Paul (admittedly unintentionally) asks the senator questions a child might ask, such as “Is there anything that people can look forward to? Is there anything new that you’re working on?”. Although this might be jarring for adults to watch, the comment section of Paul’s video reveals it is already positively affecting his young audience.

“Definitely going to speak out now,” writes one. Another: “I shared this to my Mum and asked her to show the head teacher so everyone do that as well.” Childishness is still transparently at play – one commenter writes “Plzzz Stop the Guns… it hurts my feeling I’m crying… 1 like = 10 Pray to Florida” – but this too shows that Paul has introduced new concepts to kids previously more concerned with online pranks and viral fame.

Of course, it’s easy to see how this might be a cynical move on Paul’s part. Yet how can we demand more from YouTubers and then criticise them when they deliver it? Paul’s video is far from perfect, but engaging children in genuine discussions about current affairs is a commendable move, one far superior to his prior acts. (Paul previously caused controversy by telling a fan from Kazakhstan that he “sounds like you’re just going to blow someone up”, and his diss-track “It’s Everyday Bro” is third most disliked video on YouTube). Like it or not, Paul has an incredible influence over young people – at least he is finally using it for good.

Paul’s video has also undeniably helped at least one teen. “It’s just easier to talk about what’s going on with someone like you than a doctor or someone,” Jonathan Blank – a Parkland survivor – tells the YouTuber in the video. Later, his mother praises Paul through her tears. “It was the best therapy for my son,” she says, “You didn’t have an agenda, you cared.”

Other Parkland survivors are angry at the media’s response to the video. Kyle Kashuv – also interviewed in the documentary – has tweeted multiple times since the video’s release. “Media has the utter audacity to mock my classmates and Senator Rubio for doing the interview ON MY REQUEST AND THE REQUEST OF TWO OTHER STUDENTS,” he wrote.  

“If you mock a video where my classmates, that witnessed their friends get murdered in cold blood, are crying and putting their hearts on their sleeve, be prepared to be hit back twice as hard.”

Kashuv differs from the most famous group of Parkland survivors, as the teen supports the STOP School Violence Act over national gun reform. Yet the teen’s politics do not make his thoughts or feelings less valid, or his voice less important in the conversation. While critics note Paul spoke little of gun reform in his video (instead he suggested that schools have bullet proof glass and Instagram should flag pro-gun posts), the YouTuber later tweeted to clarify his stance.

“Gun Reform changes we need in my opinion,” he wrote. Paul went on to suggest that anyone who wants to buy a gun should be 21, go through a six month training course, and have a mental health evaluation. He also tweeted that gun shows should be banned and there should be a “30 day wait period after purchase to receive firearm”.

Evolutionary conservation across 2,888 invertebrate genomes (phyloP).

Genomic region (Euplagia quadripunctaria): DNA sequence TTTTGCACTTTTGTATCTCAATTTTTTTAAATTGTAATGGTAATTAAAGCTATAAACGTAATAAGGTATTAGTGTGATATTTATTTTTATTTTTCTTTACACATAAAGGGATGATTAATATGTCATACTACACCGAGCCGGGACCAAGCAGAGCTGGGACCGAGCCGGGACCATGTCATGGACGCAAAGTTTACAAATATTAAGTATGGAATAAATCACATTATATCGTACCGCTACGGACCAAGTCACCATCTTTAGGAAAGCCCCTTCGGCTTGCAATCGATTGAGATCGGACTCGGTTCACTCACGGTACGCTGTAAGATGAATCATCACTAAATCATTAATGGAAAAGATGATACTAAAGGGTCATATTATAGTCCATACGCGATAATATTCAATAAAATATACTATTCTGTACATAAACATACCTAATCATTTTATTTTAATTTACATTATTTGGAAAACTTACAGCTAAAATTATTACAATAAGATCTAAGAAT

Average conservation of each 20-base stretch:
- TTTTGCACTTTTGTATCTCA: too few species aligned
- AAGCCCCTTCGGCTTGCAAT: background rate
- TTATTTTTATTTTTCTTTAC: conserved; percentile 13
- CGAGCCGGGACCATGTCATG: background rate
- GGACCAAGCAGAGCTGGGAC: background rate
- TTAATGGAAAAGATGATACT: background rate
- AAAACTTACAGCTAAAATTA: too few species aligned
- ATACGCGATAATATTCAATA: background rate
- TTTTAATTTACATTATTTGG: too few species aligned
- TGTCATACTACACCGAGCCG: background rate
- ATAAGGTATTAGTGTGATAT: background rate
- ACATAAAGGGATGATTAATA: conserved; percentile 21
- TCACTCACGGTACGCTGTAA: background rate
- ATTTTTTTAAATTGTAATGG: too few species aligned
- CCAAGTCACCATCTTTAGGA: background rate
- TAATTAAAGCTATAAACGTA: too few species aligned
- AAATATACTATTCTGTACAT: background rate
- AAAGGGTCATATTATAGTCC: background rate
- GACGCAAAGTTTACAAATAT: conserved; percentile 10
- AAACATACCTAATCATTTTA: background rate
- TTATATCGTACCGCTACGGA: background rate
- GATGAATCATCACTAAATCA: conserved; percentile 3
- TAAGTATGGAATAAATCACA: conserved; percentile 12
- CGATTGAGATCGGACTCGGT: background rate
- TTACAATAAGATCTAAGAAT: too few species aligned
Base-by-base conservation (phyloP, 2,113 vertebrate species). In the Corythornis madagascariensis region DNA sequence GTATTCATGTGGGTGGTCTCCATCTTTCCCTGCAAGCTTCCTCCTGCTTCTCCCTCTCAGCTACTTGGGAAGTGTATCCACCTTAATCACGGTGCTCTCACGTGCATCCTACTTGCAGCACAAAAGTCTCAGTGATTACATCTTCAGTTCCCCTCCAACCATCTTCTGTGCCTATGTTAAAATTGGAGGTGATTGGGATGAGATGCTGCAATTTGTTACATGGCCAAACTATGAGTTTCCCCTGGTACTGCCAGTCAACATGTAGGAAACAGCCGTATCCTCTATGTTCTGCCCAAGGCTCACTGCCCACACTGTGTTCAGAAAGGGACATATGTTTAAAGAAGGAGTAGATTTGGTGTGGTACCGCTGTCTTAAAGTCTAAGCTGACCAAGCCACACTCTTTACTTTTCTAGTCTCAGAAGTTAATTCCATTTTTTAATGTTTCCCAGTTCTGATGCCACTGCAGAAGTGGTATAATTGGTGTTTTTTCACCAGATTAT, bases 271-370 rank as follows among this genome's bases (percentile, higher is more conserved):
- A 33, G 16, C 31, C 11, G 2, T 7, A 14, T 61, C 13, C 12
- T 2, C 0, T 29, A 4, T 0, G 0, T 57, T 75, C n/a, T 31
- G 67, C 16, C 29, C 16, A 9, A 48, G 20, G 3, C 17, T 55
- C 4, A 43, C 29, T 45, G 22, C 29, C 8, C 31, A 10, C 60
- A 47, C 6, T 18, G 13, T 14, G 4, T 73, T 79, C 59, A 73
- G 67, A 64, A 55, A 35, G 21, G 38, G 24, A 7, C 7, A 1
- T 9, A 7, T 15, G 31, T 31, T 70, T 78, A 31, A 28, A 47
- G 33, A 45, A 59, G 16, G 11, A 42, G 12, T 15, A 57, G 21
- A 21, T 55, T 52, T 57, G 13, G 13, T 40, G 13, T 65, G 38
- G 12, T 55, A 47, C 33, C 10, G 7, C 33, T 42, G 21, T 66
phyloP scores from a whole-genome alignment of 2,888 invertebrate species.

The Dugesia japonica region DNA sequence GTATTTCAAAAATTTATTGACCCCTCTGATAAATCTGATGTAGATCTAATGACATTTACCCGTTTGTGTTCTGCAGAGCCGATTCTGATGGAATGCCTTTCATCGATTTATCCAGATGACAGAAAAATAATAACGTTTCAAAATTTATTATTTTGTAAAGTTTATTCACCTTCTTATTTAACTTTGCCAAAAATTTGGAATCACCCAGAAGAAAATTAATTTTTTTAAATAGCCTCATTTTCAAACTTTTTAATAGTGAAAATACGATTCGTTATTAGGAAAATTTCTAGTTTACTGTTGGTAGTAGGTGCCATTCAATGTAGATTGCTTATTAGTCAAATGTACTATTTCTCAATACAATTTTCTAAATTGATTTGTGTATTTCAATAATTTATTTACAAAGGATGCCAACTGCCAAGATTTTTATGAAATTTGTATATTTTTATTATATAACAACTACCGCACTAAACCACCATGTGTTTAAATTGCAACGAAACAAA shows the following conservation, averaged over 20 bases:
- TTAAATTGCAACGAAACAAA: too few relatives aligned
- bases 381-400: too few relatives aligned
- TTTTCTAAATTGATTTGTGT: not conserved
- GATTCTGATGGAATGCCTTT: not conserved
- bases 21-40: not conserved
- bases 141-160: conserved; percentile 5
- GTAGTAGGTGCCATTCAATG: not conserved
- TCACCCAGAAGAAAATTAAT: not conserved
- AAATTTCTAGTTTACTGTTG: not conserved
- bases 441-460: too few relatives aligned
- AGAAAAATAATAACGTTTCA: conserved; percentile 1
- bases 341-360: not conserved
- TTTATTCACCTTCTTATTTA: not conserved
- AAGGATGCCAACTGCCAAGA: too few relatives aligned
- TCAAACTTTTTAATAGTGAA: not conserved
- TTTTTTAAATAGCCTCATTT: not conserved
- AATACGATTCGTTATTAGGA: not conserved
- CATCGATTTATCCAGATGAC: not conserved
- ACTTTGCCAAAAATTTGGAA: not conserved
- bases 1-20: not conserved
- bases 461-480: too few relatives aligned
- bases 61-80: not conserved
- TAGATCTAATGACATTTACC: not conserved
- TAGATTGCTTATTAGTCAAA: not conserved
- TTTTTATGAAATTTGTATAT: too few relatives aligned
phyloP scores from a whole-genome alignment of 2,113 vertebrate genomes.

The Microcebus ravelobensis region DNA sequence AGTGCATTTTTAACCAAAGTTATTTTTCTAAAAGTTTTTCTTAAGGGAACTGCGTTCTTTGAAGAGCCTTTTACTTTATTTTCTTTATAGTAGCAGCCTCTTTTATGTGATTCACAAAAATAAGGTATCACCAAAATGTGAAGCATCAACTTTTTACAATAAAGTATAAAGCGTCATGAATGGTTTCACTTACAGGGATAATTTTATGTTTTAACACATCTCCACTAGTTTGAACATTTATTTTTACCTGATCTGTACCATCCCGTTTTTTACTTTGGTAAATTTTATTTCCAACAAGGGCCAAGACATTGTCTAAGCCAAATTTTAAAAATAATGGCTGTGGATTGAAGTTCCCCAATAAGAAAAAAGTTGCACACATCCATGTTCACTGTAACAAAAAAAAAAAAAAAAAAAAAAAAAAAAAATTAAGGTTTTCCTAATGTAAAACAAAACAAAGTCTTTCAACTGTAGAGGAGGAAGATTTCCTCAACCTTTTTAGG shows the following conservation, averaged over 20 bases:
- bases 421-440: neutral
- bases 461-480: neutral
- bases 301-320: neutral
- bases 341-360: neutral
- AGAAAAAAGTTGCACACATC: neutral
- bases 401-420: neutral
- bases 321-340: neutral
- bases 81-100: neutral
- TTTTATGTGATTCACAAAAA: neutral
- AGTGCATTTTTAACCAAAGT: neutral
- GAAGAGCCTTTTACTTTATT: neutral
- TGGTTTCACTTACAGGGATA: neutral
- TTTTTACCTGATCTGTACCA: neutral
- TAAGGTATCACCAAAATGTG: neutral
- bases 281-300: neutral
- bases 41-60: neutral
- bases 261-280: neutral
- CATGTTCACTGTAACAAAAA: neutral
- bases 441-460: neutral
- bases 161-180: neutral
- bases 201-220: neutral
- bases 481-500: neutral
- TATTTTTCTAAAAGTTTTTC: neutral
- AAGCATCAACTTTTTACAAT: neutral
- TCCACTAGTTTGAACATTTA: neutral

This isn’t to say, of course, that Paul is right, or has all the answers, or is even equipped to discuss this topic sensitively. Yet his promise to pay for busses to the March for Our Lives demonstration in Washington DC, alongside the fact he didn’t monetise his YouTube documentary, speak of someone at least trying to do some good. “We all want the same thing and that’s to make schools safe,” he says in the video. Although he gives Rubio and the STOP School Violence Act a platform, he is dismissive of their impact.

“Kind of why I wanted to make this video in the first place is to activate parents and kids within their own schools and communities, that’s the way things are going to get done the fastest. We don’t to wait for hundreds of people in Washington DC to pass the laws,” he says.

Though the description to Paul’s video was most likely written by a far-more savvy PR, it’s hard to disagree with. “I vow to be part of the solution and utilise my platform to raise awareness and action across the board, but we cannot focus on one issue, we must actively discuss and make progress on them all,” it reads.

The criticism of Paul smacks of the old media sneering at the new media, galled and appalled that a 21-year-old YouTuber would dare wade into politics and do so less than perfectly. Concerns about propriety and morality are a veil to disguise a pervasive distaste for YouTube stars. Criticisms that his suggested solutions are stupid ignore the fact that it’s not his job to reform society. It’s like having a go at Sesame Street for not criticising Theresa May.

YouTubers might not be the idols that adults wish teenagers had, but we can’t change that. What we can do is encourage viral stars to engage with important issues, and not mock them when they do so less than brilliantly. Jake Paul may not be a good person – it might even be a stretch to describe the video as “good”. But the YouTuber made an effort that should be commended, not mocked. 

Amelia Tait is a technology and digital culture writer at the New Statesman.